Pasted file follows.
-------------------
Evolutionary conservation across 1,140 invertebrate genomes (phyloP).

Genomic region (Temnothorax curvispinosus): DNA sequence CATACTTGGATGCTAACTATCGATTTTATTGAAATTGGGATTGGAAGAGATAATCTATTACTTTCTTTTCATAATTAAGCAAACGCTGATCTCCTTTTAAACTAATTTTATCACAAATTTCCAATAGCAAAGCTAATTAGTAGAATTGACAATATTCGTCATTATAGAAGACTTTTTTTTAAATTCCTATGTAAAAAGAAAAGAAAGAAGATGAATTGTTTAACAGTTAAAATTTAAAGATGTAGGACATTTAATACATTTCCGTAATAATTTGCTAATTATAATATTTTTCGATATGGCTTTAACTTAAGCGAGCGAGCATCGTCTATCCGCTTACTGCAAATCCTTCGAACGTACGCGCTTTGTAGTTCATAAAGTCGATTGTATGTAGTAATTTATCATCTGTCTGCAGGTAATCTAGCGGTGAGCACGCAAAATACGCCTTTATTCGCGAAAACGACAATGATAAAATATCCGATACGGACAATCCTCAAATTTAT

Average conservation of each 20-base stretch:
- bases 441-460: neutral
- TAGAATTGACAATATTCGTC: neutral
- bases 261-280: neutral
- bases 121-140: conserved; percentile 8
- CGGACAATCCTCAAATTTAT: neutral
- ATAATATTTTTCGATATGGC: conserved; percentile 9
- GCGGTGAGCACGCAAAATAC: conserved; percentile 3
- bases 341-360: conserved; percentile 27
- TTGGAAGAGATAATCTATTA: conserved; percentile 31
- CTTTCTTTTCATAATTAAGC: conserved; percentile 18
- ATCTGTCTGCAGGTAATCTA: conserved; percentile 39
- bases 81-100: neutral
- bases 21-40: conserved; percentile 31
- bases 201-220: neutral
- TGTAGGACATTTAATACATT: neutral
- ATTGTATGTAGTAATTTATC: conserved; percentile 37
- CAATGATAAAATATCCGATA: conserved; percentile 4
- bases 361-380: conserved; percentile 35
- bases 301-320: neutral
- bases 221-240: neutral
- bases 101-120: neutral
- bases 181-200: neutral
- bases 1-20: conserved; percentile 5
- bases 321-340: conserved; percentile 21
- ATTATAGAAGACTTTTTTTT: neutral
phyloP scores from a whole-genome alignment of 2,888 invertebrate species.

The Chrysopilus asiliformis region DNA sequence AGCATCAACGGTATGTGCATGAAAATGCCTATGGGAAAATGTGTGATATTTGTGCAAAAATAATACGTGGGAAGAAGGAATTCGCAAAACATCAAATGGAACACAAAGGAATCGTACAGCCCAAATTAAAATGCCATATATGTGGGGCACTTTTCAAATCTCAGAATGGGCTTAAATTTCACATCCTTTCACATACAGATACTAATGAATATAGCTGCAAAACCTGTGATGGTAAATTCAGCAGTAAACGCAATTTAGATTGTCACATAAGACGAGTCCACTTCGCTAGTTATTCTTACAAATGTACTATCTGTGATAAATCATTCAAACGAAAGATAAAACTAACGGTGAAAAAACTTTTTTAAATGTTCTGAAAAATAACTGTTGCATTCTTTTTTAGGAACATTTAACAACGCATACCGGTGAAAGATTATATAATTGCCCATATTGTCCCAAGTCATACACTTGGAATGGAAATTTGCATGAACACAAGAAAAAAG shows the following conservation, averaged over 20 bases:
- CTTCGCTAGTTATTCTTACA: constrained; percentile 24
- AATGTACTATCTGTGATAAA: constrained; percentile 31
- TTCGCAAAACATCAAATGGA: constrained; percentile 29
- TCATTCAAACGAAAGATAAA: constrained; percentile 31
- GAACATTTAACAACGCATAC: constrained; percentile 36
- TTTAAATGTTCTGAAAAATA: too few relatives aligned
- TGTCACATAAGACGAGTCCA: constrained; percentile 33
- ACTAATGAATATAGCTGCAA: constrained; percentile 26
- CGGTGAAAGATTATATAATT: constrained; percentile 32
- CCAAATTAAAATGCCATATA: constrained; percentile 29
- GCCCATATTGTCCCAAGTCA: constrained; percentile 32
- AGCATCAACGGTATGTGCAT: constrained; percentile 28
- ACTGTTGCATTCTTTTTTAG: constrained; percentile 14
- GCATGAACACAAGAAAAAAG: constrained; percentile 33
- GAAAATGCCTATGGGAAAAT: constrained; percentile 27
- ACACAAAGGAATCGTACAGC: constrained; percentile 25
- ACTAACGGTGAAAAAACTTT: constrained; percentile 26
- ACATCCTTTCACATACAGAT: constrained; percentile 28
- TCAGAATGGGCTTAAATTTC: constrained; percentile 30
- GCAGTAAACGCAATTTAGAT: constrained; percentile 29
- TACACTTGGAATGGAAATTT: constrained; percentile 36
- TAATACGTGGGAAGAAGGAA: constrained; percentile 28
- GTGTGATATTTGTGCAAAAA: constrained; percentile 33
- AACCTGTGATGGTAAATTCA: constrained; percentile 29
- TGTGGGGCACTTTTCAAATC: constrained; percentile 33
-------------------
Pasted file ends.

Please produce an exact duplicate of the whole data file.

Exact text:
Evolutionary conservation across 1,140 invertebrate genomes (phyloP).

Genomic region (Temnothorax curvispinosus): DNA sequence CATACTTGGATGCTAACTATCGATTTTATTGAAATTGGGATTGGAAGAGATAATCTATTACTTTCTTTTCATAATTAAGCAAACGCTGATCTCCTTTTAAACTAATTTTATCACAAATTTCCAATAGCAAAGCTAATTAGTAGAATTGACAATATTCGTCATTATAGAAGACTTTTTTTTAAATTCCTATGTAAAAAGAAAAGAAAGAAGATGAATTGTTTAACAGTTAAAATTTAAAGATGTAGGACATTTAATACATTTCCGTAATAATTTGCTAATTATAATATTTTTCGATATGGCTTTAACTTAAGCGAGCGAGCATCGTCTATCCGCTTACTGCAAATCCTTCGAACGTACGCGCTTTGTAGTTCATAAAGTCGATTGTATGTAGTAATTTATCATCTGTCTGCAGGTAATCTAGCGGTGAGCACGCAAAATACGCCTTTATTCGCGAAAACGACAATGATAAAATATCCGATACGGACAATCCTCAAATTTAT

Average conservation of each 20-base stretch:
- bases 441-460: neutral
- TAGAATTGACAATATTCGTC: neutral
- bases 261-280: neutral
- bases 121-140: conserved; percentile 8
- CGGACAATCCTCAAATTTAT: neutral
- ATAATATTTTTCGATATGGC: conserved; percentile 9
- GCGGTGAGCACGCAAAATAC: conserved; percentile 3
- bases 341-360: conserved; percentile 27
- TTGGAAGAGATAATCTATTA: conserved; percentile 31
- CTTTCTTTTCATAATTAAGC: conserved; percentile 18
- ATCTGTCTGCAGGTAATCTA: conserved; percentile 39
- bases 81-100: neutral
- bases 21-40: conserved; percentile 31
- bases 201-220: neutral
- TGTAGGACATTTAATACATT: neutral
- ATTGTATGTAGTAATTTATC: conserved; percentile 37
- CAATGATAAAATATCCGATA: conserved; percentile 4
- bases 361-380: conserved; percentile 35
- bases 301-320: neutral
- bases 221-240: neutral
- bases 101-120: neutral
- bases 181-200: neutral
- bases 1-20: conserved; percentile 5
- bases 321-340: conserved; percentile 21
- ATTATAGAAGACTTTTTTTT: neutral
phyloP scores from a whole-genome alignment of 2,888 invertebrate species.

The Chrysopilus asiliformis region DNA sequence AGCATCAACGGTATGTGCATGAAAATGCCTATGGGAAAATGTGTGATATTTGTGCAAAAATAATACGTGGGAAGAAGGAATTCGCAAAACATCAAATGGAACACAAAGGAATCGTACAGCCCAAATTAAAATGCCATATATGTGGGGCACTTTTCAAATCTCAGAATGGGCTTAAATTTCACATCCTTTCACATACAGATACTAATGAATATAGCTGCAAAACCTGTGATGGTAAATTCAGCAGTAAACGCAATTTAGATTGTCACATAAGACGAGTCCACTTCGCTAGTTATTCTTACAAATGTACTATCTGTGATAAATCATTCAAACGAAAGATAAAACTAACGGTGAAAAAACTTTTTTAAATGTTCTGAAAAATAACTGTTGCATTCTTTTTTAGGAACATTTAACAACGCATACCGGTGAAAGATTATATAATTGCCCATATTGTCCCAAGTCATACACTTGGAATGGAAATTTGCATGAACACAAGAAAAAAG shows the following conservation, averaged over 20 bases:
- CTTCGCTAGTTATTCTTACA: constrained; percentile 24
- AATGTACTATCTGTGATAAA: constrained; percentile 31
- TTCGCAAAACATCAAATGGA: constrained; percentile 29
- TCATTCAAACGAAAGATAAA: constrained; percentile 31
- GAACATTTAACAACGCATAC: constrained; percentile 36
- TTTAAATGTTCTGAAAAATA: too few relatives aligned
- TGTCACATAAGACGAGTCCA: constrained; percentile 33
- ACTAATGAATATAGCTGCAA: constrained; percentile 26
- CGGTGAAAGATTATATAATT: constrained; percentile 32
- CCAAATTAAAATGCCATATA: constrained; percentile 29
- GCCCATATTGTCCCAAGTCA: constrained; percentile 32
- AGCATCAACGGTATGTGCAT: constrained; percentile 28
- ACTGTTGCATTCTTTTTTAG: constrained; percentile 14
- GCATGAACACAAGAAAAAAG: constrained; percentile 33
- GAAAATGCCTATGGGAAAAT: constrained; percentile 27
- ACACAAAGGAATCGTACAGC: constrained; percentile 25
- ACTAACGGTGAAAAAACTTT: constrained; percentile 26
- ACATCCTTTCACATACAGAT: constrained; percentile 28
- TCAGAATGGGCTTAAATTTC: constrained; percentile 30
- GCAGTAAACGCAATTTAGAT: constrained; percentile 29
- TACACTTGGAATGGAAATTT: constrained; percentile 36
- TAATACGTGGGAAGAAGGAA: constrained; percentile 28
- GTGTGATATTTGTGCAAAAA: constrained; percentile 33
- AACCTGTGATGGTAAATTCA: constrained; percentile 29
- TGTGGGGCACTTTTCAAATC: constrained; percentile 33